About 15 years ago, a friend lent me a book, I believe the title was “Holy Terror” and I do not recall the author. I expected to read a book about the history of religious conflict. It turned out to be a book about marketing religious organizations.
From what I recall, the book chronicled the rise of the Moral Majority in USA political life. Specifically, it credited the leaders of that organization with developing a computer program to organize the mailing list, keep interested people informed of the group’s activities and ideas, and most importantly solicit (more) donations. Now, just about every organization from the National Parks to niche political PAC’s use versions of this technology. Daily, we receive newsletters, organization magazines, and requests for donations.
While I hold similar views to many charitable organizations, a couple of statistics that I have come across of the years beg questions about how these systems raise funds. First, there is the 1% rule. If you send out 1,000,000 requests for funds and 1% of the receivers respond you have 10,000 responses. If each sends only $25, you have made a quarter of a million dollars, minus the expense of sending out the mailing. I once thought of starting “The WV Wildlife Sanctuary Trust” to see if sending out requests to let wild animals live on my property would fill up the bank account…. okay, just kidding.
The next motivation that I came across for fund raising was to generate “membership”, not funds themselves. For all the mailings that I receive from the same organizations throughout the year, I wondered how my contribution went anywhere except to ask me for more money. The statistic that I came across was that the funds that individuals send is a small fraction of the total funds that most groups raise each year. The majority comes from government agencies and foundations… $50 from me, $50M from the Dept. of ???. The way that the organizations have clout to request millions of dollars is to have membership. Walk up to the Global Bucks Bank with an idea for funding water projects in undeveloped countries, carrying 100,000, half a million, or several million members, and you are likely to get different levels of funding. In exchange, the organization writes a nice piece about the Global Bucks Bank in their newsletter that goes out to 100K, 500K, or M’s of folks homes. Nice PR.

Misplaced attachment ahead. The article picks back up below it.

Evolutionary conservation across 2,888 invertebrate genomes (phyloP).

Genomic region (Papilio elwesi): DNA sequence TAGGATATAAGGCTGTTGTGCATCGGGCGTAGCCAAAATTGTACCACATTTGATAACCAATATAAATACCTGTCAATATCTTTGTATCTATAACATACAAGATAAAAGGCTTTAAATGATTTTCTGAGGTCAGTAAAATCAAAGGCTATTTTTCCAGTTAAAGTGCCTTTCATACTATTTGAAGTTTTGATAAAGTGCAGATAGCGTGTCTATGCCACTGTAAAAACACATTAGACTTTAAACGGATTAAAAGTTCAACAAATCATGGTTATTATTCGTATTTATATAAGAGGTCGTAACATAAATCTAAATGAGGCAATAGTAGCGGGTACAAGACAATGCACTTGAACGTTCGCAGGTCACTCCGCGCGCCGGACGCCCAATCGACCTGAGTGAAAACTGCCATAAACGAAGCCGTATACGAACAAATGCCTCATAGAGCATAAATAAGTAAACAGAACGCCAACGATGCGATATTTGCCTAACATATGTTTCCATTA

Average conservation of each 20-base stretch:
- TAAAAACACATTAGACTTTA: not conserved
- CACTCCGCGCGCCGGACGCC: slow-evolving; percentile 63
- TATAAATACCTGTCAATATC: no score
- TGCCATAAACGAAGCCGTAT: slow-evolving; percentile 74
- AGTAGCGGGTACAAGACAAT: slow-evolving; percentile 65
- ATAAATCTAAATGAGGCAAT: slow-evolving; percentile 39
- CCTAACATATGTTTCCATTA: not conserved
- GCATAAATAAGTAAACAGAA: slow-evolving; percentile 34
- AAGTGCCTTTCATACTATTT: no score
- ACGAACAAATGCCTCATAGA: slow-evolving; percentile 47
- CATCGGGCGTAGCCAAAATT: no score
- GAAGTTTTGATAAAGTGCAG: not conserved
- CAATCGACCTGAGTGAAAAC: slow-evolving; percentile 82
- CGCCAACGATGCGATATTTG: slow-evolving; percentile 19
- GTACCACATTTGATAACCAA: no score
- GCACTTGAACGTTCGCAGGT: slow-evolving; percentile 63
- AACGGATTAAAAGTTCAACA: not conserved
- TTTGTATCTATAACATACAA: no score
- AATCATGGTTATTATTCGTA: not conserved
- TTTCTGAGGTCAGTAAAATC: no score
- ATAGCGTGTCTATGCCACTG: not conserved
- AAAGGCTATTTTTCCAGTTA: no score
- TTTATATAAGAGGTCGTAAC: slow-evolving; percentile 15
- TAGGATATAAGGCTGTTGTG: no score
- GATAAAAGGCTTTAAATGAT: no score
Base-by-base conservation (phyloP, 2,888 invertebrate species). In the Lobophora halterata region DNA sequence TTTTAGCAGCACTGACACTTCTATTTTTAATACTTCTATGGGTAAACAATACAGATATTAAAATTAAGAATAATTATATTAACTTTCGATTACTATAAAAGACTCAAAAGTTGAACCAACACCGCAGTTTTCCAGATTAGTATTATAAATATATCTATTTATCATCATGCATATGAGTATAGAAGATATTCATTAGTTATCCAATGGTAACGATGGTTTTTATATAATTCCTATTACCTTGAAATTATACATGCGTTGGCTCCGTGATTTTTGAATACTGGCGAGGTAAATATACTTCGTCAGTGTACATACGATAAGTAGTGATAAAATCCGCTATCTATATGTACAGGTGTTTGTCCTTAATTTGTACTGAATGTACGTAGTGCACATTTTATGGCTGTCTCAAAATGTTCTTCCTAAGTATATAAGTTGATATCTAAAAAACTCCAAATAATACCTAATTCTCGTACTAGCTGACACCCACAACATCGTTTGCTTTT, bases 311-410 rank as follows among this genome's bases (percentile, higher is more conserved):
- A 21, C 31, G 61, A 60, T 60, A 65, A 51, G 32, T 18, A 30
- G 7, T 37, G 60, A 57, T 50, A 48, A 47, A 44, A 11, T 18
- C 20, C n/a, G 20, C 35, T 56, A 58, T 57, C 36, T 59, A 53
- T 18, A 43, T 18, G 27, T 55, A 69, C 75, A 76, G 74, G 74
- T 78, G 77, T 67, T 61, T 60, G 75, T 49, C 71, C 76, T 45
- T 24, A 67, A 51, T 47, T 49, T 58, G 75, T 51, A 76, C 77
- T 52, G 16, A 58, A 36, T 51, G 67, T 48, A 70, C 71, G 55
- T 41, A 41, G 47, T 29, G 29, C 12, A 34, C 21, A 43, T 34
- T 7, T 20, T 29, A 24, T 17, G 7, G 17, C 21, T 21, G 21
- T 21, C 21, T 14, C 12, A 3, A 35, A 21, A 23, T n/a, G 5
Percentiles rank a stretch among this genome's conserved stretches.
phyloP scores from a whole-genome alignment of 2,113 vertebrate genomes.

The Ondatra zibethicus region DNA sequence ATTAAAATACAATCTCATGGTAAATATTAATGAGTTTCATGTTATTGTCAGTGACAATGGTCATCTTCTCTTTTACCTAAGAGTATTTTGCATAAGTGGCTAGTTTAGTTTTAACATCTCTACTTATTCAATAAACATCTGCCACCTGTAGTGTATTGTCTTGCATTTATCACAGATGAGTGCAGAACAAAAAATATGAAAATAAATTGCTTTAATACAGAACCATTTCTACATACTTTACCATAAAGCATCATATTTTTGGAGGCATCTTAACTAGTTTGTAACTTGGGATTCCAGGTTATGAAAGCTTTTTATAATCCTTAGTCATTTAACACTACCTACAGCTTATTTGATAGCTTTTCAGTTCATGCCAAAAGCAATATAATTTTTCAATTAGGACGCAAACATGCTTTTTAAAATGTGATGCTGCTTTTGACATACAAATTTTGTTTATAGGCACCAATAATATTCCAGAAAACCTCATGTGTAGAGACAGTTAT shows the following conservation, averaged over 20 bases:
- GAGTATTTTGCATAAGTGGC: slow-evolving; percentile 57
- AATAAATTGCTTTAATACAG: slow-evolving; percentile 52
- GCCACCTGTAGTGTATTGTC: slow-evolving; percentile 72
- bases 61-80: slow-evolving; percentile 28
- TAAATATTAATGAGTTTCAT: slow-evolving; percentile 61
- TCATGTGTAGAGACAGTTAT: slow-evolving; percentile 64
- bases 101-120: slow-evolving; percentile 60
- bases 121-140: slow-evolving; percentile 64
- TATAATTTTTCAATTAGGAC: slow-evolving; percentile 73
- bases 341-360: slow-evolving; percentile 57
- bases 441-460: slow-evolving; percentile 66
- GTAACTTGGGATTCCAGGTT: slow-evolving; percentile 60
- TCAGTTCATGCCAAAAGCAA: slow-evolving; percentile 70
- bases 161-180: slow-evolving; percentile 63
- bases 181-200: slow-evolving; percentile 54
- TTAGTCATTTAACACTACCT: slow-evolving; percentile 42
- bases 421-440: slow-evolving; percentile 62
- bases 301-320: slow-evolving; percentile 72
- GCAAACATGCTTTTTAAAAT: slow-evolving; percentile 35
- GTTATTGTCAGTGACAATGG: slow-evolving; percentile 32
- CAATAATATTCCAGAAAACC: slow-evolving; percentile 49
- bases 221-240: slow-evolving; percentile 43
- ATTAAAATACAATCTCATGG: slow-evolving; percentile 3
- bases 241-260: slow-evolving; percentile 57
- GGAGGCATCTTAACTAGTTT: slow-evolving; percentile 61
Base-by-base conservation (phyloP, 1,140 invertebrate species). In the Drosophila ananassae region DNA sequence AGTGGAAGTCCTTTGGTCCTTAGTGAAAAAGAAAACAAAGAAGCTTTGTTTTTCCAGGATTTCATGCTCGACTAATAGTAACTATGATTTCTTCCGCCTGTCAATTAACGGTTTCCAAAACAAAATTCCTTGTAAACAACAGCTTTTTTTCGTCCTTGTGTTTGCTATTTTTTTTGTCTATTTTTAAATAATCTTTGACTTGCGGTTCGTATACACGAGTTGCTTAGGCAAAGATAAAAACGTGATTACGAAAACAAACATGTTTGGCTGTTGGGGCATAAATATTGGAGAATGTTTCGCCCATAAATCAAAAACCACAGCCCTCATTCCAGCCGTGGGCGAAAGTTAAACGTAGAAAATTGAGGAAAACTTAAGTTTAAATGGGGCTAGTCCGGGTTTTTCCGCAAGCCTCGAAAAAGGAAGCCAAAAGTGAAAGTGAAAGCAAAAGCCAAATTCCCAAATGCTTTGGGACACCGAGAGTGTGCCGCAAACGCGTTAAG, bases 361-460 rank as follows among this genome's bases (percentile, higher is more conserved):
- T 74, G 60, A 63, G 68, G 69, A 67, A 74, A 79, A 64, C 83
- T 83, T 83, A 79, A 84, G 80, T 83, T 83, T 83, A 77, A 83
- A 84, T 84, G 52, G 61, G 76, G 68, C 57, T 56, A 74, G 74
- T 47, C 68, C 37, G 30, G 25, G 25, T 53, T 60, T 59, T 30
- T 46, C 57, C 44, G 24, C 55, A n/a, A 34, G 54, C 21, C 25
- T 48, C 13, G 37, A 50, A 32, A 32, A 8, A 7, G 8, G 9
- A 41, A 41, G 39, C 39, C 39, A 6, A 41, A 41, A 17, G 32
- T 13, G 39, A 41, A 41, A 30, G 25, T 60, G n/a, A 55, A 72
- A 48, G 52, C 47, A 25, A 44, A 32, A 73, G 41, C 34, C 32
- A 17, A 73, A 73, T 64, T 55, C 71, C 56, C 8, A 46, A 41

Just the other day, I heard a news report that charitable receipts were down this year. The issue was less that individuals were giving less, but that the contract companies which send out the letters, and make the phone calls were charging more. Thirty-seven cents of the dollar raised by the cold-call companies was passed along to the group. Yes, 37 cents. Thus, if I sent in $50, $18.50 went to the group and $31.50 went to the soliciting agency. Talk about Holy Terror!
For some years, I have thought about collecting and counting how many solicitations I receive from what groups. A blog is an easy way to pass on this information. I shall keep a tally near my place at the table. Each evening, I will sort out the “junk mail”, noting what groups send requests for money. At the end of the month, I will take the tally and post it. Skim through the list to contemplate how charitable our society has become.